This Bank’s Sour Q4 Just Sweetened the Stock
Richard is a member of The Motley Fool Blog Network -- entries represent the personal opinion of the blogger and are not formally edited.
Although the stock was trading at a 52-week high ahead of Citigroup’s (NYSE: C) Q4 report, Street expectations didn’t match what the valuation presumed. Aside from concerns about Citi’s recovery strategy, the bank was also installing new leadership with Michael Corbat taking over as CEO with Vikram Pandit leaving.
This means changes were coming – the extent of which were unknown. Then again, investors already knew that Citi was being outperformed by rivals JPMorgan (NYSE: JPM) and Wells Fargo (NYSE: WFC). Essentially, Q4 arrived as expected and the stock will be rewarded for it in the coming quarters.
Q4 Wasn’t Great, But Broadly Expected
As I’ve said previously, Street pessimism increased ahead of Citi’s report, dropping EPS estimates lower over the past 90 days from $1.04 to 96 cents. Likewise, fiscal year estimates also moved down 4% to $3.89 from $4.07. So with that in mind, only a catastrophe would have been a disappointment – the report was far from it.
Citi posted net income of $1.2 billion, or 38 cents per share on revenue of $18.7 billion. When excluding items, the bank said it earned 69 cents per share. Citigroup missed on both top and bottom lines as analysts were expecting revenue of $18.82 billion.
Granted, revenue arrived pretty light despite advancing 9%. Then again, that profits soared 25% amid such a tumultuous year was still encouraging. And this is despite several legal battles and charges, including payments of $2.32 billion related to layoffs and lawsuits.
Sector Comparison Equates to Decent Performance
Putting things in perspective, we can point to Wells Fargo’s performance, which recently beat both top and bottom line estimates. Wells’ profits totaled $5.09 billion, up from $4.11 billion year-over-year – helped by better than expected performance in mortgage-banking income and credit. Investors applauded the performance. But Citi’s profit growth of 25% actually outperformed Wells’ 24% jump in net income.
What’s more, much of Citi’s results were adversely impacted by new legal costs of $1.29 billion, which equates to 27 cents per share. And then there was the previously announced corporate restructuring charge of $1.03 billion amounting to 21 cents per share.
For that matter, these issues are not unique to Citi as Bank of America (NYSE: BAC) has been in legal battles of its own. However, BofA’s charges had a 60% impact on its earnings, resulting in only $367 million in Q4 profits. Then again, as with Citi, BofA’s issues should have surprised no one.
Not only did Bank of America reach a $10.4 billion settlement with Fannie Mae, BofA absorbed a charge of $1.1 billion, or 6 cents per share, as part of the independent foreclosure review acceleration agreement. Citi’s portion of the foreclosure charges totaled $305 million, which pales in comparison to what BofA had to pay.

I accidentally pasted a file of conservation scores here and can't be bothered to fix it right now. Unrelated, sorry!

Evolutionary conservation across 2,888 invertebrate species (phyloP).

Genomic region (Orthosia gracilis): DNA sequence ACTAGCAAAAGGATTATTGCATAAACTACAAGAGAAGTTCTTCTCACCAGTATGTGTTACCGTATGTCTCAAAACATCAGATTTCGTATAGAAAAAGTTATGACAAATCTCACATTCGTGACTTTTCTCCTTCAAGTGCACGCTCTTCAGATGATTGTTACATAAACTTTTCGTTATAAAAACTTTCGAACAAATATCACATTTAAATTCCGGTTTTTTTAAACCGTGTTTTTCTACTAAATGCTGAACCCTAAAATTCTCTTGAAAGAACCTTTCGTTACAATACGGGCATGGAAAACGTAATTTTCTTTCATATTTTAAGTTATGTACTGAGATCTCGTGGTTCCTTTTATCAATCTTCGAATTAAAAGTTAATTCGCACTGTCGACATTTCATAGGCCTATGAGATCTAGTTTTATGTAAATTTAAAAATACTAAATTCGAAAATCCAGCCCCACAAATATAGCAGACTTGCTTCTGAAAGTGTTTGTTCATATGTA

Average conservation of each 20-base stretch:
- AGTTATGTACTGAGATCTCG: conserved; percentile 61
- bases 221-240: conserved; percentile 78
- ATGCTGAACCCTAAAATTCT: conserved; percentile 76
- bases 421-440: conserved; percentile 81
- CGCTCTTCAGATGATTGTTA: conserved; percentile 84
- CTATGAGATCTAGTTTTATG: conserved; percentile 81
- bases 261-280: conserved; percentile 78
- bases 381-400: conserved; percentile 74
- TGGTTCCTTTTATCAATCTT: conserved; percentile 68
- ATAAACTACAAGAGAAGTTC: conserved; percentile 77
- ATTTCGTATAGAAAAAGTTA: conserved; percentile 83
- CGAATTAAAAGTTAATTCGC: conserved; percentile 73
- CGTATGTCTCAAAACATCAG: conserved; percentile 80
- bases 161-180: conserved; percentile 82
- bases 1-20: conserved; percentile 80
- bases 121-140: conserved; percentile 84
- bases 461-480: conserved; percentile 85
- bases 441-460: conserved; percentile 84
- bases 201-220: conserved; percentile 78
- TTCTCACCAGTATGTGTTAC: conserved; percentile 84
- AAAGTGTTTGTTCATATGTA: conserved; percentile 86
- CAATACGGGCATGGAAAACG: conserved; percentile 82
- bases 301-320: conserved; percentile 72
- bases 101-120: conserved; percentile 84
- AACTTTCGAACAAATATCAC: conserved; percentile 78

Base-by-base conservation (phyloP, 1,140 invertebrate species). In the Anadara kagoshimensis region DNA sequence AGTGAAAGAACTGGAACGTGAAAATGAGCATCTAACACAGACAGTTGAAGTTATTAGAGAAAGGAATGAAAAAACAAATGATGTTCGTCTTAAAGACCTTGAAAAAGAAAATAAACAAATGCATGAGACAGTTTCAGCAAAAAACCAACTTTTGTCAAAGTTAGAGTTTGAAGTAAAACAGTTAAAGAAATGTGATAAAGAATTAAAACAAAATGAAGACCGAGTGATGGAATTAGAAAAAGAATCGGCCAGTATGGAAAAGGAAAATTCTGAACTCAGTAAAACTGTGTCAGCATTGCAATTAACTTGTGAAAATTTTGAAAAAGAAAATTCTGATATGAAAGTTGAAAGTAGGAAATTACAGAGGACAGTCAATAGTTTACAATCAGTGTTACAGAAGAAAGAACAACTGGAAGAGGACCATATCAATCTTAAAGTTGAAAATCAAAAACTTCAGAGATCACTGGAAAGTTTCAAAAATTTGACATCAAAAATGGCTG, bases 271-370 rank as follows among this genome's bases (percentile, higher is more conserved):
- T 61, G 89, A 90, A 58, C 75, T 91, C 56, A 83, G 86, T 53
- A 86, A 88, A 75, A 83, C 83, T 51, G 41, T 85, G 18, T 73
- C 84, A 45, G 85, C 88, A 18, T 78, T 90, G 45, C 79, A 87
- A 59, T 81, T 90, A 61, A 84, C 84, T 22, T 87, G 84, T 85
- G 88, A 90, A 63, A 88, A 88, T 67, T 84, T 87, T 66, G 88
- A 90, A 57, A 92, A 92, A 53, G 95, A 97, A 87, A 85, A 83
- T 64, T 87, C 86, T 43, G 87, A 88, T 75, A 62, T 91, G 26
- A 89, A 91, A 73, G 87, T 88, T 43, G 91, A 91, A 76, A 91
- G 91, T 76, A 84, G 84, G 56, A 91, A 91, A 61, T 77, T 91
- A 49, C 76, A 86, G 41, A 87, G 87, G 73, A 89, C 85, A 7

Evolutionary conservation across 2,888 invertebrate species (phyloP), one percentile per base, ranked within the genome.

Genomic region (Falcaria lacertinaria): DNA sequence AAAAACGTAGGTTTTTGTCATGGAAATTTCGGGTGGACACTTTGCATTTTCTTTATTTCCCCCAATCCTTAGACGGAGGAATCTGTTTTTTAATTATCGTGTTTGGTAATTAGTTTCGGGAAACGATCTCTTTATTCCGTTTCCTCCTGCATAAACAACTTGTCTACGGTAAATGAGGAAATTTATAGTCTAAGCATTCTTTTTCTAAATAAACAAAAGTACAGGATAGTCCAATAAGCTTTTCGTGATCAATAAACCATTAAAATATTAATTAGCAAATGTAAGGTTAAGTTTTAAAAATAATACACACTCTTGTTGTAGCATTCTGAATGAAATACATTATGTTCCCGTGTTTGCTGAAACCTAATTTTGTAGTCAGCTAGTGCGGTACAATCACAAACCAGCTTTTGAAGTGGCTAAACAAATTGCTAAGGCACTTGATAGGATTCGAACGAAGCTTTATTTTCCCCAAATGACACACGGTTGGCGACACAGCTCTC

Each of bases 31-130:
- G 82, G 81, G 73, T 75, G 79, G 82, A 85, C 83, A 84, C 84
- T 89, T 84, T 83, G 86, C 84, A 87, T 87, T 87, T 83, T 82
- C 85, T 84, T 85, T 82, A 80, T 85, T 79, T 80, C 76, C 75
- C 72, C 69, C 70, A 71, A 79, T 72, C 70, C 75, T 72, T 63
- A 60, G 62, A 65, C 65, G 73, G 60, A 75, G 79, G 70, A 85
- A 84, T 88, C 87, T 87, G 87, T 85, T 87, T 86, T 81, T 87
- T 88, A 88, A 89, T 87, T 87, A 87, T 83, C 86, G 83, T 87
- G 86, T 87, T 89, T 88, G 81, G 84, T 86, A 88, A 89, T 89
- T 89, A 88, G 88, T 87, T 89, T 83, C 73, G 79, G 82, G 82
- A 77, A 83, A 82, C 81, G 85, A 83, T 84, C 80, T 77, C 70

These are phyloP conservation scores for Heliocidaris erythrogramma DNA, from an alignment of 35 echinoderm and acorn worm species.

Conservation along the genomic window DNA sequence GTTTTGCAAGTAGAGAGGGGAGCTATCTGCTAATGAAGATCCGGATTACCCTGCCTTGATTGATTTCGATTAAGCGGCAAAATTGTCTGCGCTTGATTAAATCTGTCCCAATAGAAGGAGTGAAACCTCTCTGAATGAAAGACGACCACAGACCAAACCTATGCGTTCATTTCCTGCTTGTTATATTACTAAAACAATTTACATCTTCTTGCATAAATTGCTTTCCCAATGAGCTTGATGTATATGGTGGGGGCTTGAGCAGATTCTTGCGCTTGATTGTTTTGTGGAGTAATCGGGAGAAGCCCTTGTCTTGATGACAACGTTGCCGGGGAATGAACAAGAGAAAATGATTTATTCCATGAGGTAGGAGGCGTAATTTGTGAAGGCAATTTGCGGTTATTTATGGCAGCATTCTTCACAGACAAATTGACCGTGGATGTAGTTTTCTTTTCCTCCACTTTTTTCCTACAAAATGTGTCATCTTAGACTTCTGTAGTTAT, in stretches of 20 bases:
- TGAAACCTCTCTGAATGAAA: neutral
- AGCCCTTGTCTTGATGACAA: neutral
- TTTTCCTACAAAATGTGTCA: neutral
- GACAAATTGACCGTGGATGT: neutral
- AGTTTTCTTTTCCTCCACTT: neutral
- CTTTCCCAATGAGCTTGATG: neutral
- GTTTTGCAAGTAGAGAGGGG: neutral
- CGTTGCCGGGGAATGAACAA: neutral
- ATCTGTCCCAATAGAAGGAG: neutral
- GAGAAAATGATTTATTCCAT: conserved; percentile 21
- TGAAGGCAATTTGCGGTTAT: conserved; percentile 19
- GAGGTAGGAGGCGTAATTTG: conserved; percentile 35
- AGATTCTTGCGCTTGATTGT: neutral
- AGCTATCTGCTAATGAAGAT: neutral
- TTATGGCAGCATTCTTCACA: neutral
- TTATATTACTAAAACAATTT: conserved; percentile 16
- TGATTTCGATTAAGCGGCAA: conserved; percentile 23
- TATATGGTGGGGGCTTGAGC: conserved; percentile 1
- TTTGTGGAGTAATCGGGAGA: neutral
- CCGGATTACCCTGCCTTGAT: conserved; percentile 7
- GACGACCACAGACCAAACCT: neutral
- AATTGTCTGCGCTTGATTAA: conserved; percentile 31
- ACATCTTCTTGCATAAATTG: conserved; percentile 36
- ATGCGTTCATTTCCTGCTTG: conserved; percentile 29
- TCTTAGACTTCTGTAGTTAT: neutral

Regardless, Bank of America still managed to beat EPS estimates by 1 penny. The only true outperformer within the sector was JPMorgan, which posted a 53% increase in Q4 profits, helped by strong mortgage banking and higher lending. Analysts were expecting earnings to arrive at $1.20 per share on revenue of $24.46 billion. JPMorgan posted net income of $5.7 billion or $1.39 per share.
Although Citi’s Q4 performance does not match up well with JPMorgan’s, relative to expectations it was pretty good. Plus, considering the adverse impact of the legal charges and foreclosure settlements, Citi actually outperformed both Bank of America and Wells Fargo. For the performance, CEO Michael Corbat said, “Our bottom line earnings reflect an environment that remains challenging with businesses working through issues like spread compression and regulatory changes as well as the costs of putting legacy issues behind us.”
Corbat’s comment addresses the investment approach with Citigroup. By stating “putting legacy issues behind us,” management is saying it knows where it is. To the extent that it can remove these uncertainties, Citi will eventually become a worthwhile stock to hold.
This quarter was about putting everything on the table. While it serves to lower expectations, they are nonetheless becoming more realistic, which is a good thing for the stock. Going forward, Citi will be placed in a position to exceed its numbers. Meanwhile, the economy is improving and the bank will adjust to new regulations.
Despite better than expected performances from Wells Fargo and JPMorgan, I issued caution ahead of Citi’s report and suggested that investors should curb their enthusiasm. Seeing as the stock dropped 5% on the announcement, it was the right play. However, with lowered expectations and fewer uncertainties, a different angle has now unfolded.
The banking giant has a clear plan to turn things around – remarkably, much quicker than analysts might expect. Even better, risks are being lowered. The stock is attractive relative to its books value and if Citi can continue to grow profits in the mid-20% range, the stock should eclipse $50 by the second half of the year.
rsaintvilus has no position in any stocks mentioned. The Motley Fool recommends Wells Fargo. The Motley Fool owns shares of Citigroup Inc., Bank of America, JPMorgan Chase & Co., and Wells Fargo. Try any of our Foolish newsletter services free for 30 days. We Fools may not all hold the same opinions, but we all believe that considering a diverse range of insights makes us better investors. The Motley Fool has a disclosure policy. Is this post wrong? Click here. Think you can do better? Join us and write your own!